RoboCop is even surprisingly moving for an action movie, with Cornish and Norton each getting an opportunity to tug on the heartstrings (though this time mercifully off-camera): the former as she bargains for her husband’s life and the latter as he mentors a young amputee suddenly given the chance to play the guitar again. It is also intelligent, and not just as a satire, with seemingly solid science used to underpin the action. The ‘illusion’ of free will is not simply pseudo-psychology but a popular concept in philosophy and even neuroscience; just as Alex is for a time slave to the machine, or rather those controlling the machine, so many believe that consciousness itself is equally accountable to the human body. Are our actions our own? Or are they simply the inevitable result of various biological, environmental or sociopolitical triggers? If the body horror haunts audience’s nightmares, perhaps the film’s themes will give them something just as troubling to contemplate as they lie awake at night.

It would be unfair to dismiss RoboCop as just another pointless retread, at least in the usual sense. RoboCop may have some name recognition, but the character’s hardly as well-known or widely loved as Batman, Terminator or Judge Dredd (who famously served as inspiration for the character). This feels like a new movie, for a new audience, rather than a futile exercise in nostalgia. It helps that Padilha has updated the story, and though his film may be aimed at a younger audience it feels rather more mature than Verhoeven’s original. Dead or alive? This RoboCop very much has a life of its own.


Lawless (2012)

It’s Prohibition-era Virginia, and Bondurant brothers Jack (Shia LaBeouf), Forrest (Tom Hardy) and Howard (Jason Clarke) are struggling in their illicit bootlegging business as the authorities vie for a percentage of their profits. As Jack attempts to court the disapproving daughter (Mia Wasikowska) of a local preacher aided by best friend Cricket (Dane DaHaan), Forrest finds himself falling for ex-burlesque dancer Maggie (Jessica Chastain). However, when a new special agent (Guy Pearce) arrives on the scene and Jack, tired of playing second fiddle to his brothers, crosses local gangster Floyd Banner (Gary Oldman) with moonshine of his own, profits quickly become the least of the brothers’ worries. Read more of this post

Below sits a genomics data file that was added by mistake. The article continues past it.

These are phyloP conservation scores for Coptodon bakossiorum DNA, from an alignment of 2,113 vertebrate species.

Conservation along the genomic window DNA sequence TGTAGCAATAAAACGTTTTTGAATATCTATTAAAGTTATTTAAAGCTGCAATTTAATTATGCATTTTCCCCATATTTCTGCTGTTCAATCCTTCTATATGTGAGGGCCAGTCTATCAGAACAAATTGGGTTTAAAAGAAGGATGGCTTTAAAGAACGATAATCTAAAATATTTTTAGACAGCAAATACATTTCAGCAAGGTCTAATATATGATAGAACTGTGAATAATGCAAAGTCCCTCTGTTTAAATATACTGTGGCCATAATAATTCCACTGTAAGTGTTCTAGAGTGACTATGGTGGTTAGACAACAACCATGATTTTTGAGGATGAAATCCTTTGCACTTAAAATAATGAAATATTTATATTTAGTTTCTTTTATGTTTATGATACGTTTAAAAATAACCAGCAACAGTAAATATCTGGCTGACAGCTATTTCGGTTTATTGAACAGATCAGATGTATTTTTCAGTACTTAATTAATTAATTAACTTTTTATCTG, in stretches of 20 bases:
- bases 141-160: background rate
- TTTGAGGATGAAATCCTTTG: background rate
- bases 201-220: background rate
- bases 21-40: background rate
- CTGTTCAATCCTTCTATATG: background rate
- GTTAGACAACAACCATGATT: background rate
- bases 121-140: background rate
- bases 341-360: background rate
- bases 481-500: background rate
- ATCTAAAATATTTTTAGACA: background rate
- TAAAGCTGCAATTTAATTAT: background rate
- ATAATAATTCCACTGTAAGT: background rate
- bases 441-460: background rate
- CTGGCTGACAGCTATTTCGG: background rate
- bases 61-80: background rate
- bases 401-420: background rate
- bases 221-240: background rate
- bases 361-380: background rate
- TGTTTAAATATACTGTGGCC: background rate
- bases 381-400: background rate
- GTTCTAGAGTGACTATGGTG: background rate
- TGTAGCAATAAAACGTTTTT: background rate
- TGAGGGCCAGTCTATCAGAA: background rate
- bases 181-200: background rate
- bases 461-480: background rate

The Dark Knight Rises (2012)

Blamed by the citizens of Gotham for the death of Harvey Dent (Aaron Eckhart – in flashback) eight years previously, Batman has been retired from duty while Bruce Wayne (Christian Bale) exiles himself in the family manor with only butler Alfred Pennyworth (Michael Caine) for company. The truth is that Batman is no longer needed, the city’s streets the safest they’ve ever been thanks to the Dent Act, a precursor to peace-time that has left the police growing complacent and Commissioner Gordon (Gary Oldman) racked with guilt over the hidden truth behind Dent’s demise. Both are therefore caught off guard by the arrival of Bane (Tom Hardy), a masked monolith who has been rallying an army in the city’s sewers. When Batman is dragged out of retirement by a mysterious cat-burglar (Anne Hathaway), a collision course is set that could spell the end of Gotham once and for all. Read more of this post

Batman Begins (2005)

Blaming himself for his parents’ murder years before, Bruce Wayne (Christian Bale) bides his time until the man responsible is up for parole and then sets out for revenge. Robbed of absolution when somebody else beats him to it, Wayne forfeits his family’s empire and exiles himself in a Bhutanese prison, where he is eventually courted by Ra’s al Ghul’s (Liam Neeson) The League Of Shadows. Trained as a ninja and taught to overcome his childhood fear of bats, Wayne returns to butler Alfred (Michael Caine) and his family’s fortune when the organization’s true intention – to destroy Gotham, ridding it of its evils – becomes clear. With pawn Dr. Jonathan Crane (Cillian Murphy as Scarecrow) already in place, the newly created Batman will have to seek assistance from DA Rachel Dawes (Katie Holmes) and Sgt. James Gordon (Gary Oldman) if there is to be much of Gotham left to save. Read more of this post